The Hong Kong Government's Use of Emergency Regulations Must Be Challenged

Jan Wetzel

When Chief Executive Carrie Lam announced a sweeping ban on face masks at protests earlier this month, Hong Kong’s streets quickly filled with people wearing paint, cartoon masks and even paper bags on their faces. The government had again failed at deescalating the situation, instead fueling the anger of protesters.

The mask ban was fast-tracked using the Emergency Regulations Ordinance (ERO), a colonial-era law whose implications are far-reaching and alarming. In fact, the invocation of emergency powers may have even more lasting consequences for security, law and order in Hong Kong than violence and tear gas in the streets.

The chaotic scenes being broadcast around the world belie the fact that the majority of Hong Kong’s protesters remain peaceful. The increasingly destructive nature of some protests is largely due to a violent minority’s frustration with political failures and virtually unchecked police abuse of power. The authorities’ approach of tightening restrictions is clearly not working, but using the ERO indicates they are doubling down on it.

The ERO, last used more than 50 years ago, is essentially a blank check for the government to restrict human rights without any conditions or safeguards. It could give the authorities the power to shut down social messaging apps and websites popular with protesters, or even impose a total Internet blackout, if they claim this is needed. It could allow for extended periods of detention—especially alarming given the well-documented abuse and even torture of arrested protesters.

The ERO expands powers to search premises and confiscate property and could enable the postponement of upcoming local elections. Many similar proposals have been publicly floated by pro-Beijing politicians, perfectly illustrating the slide into Beijing-style repression that brought Hong Kong protesters out in the first place.

What’s more, the present and proposed uses of the ERO do not withstand legal scrutiny. The powers it grants are traditionally reserved for a state of “public emergency which threatens the life of a nation.” International law allows for “derogations”—the temporary and drastic reduction in the level of some human rights protections—in limited exceptional situations. Even in these situations however, the protection against torture and other ill-treatment is absolute, as is the prohibition of arbitrary detention. Fundamental requirements of fair trials must also remain intact. In such a situation, Hong Kong’s legal system must fairly and impartially assess the legitimacy and legality of exceptional measures and provide redress for any breaches.

Confusingly, Lam has stated that Hong Kong is not in the kind of exceptional situation that could allow such extreme steps. Perhaps to bolster business confidence, she has stressed that Hong Kong is not in a “state of emergency” right now. Invoking an emergency law without an “emergency” looks very much like a government that wants to have its cake and eat it too.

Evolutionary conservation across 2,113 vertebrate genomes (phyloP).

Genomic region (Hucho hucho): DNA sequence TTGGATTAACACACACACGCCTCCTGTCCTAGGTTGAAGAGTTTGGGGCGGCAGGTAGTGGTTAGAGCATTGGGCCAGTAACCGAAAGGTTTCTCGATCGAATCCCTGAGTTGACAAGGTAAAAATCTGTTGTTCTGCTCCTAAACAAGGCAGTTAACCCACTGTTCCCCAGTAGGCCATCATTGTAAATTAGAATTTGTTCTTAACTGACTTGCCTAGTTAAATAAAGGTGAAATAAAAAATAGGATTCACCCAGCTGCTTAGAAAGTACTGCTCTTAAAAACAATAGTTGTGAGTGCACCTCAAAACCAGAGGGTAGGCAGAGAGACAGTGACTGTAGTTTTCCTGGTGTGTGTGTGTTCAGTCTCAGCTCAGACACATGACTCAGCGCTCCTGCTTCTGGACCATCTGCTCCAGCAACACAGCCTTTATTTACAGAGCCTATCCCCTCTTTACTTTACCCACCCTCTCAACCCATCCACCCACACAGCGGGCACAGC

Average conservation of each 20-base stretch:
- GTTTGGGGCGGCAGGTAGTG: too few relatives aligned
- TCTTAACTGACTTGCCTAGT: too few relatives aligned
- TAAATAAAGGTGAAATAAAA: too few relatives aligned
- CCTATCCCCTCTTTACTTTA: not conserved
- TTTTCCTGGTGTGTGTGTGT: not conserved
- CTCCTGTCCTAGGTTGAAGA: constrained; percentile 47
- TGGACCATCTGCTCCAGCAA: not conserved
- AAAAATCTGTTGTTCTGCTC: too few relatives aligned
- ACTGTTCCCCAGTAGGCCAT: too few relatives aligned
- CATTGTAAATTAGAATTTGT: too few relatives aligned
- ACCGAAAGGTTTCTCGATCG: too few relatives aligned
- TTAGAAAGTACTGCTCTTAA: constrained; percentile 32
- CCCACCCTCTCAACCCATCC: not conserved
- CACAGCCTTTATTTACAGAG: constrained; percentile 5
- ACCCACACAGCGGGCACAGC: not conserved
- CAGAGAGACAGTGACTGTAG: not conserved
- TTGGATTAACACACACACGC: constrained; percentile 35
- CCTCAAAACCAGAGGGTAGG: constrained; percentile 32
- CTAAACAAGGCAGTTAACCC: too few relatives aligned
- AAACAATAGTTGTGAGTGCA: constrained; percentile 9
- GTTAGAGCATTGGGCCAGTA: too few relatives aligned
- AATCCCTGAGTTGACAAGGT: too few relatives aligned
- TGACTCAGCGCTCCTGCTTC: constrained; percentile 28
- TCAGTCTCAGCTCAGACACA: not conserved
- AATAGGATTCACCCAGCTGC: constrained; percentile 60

The ERO is a deeply flawed piece of legislation. Taken at face value, it grants the passing of emergency regulations to the executive alone, it trumps all other laws, and there is no requirement for periodic review. In short, the ERO theoretically gives the Hong Kong government free rein to restrict human rights but provides no safeguards against abuse.

An attempt by pro-democracy lawmakers to halt the use of the ERO failed at preliminary hearings, but a fast-tracked judicial review is scheduled for Oct. 31. This will look at whether the century-old ERO is in line with the much newer Basic Law, Hong Kong’s mini-constitution, and other domestic law. It should also consider whether it is in line with international human rights law.

The Hong Kong government is aware of the ERO’s legal weak spots. In a report to the U.N., it acknowledged that the power granted under the emergency law “appears to be very wide” but confirmed that it was subject to Article 39 of the Basic Law, which embeds the U.N. International Covenant on Civil and Political Rights in Hong Kong law.

It is very possible that the government is using the mask ban as a canary in the coal mine for the ERO—a way to test which elements survive judicial scrutiny and guide future use of the sweeping powers granted by the emergency law’s wording. This is how prosecutions stemming from the Umbrella Movement operated—by building up a body of case law that could eventually be used to prosecute its leaders.

Instead of listening to protesters, deescalating the tension and trying to understand and address the root causes of the unrest, the government is abusing the law to quash protests and deter people from participating in the public sphere. This approach needs to be challenged, both nationally and internationally, to prevent an “emergency” situation from becoming Hong Kong’s new normal.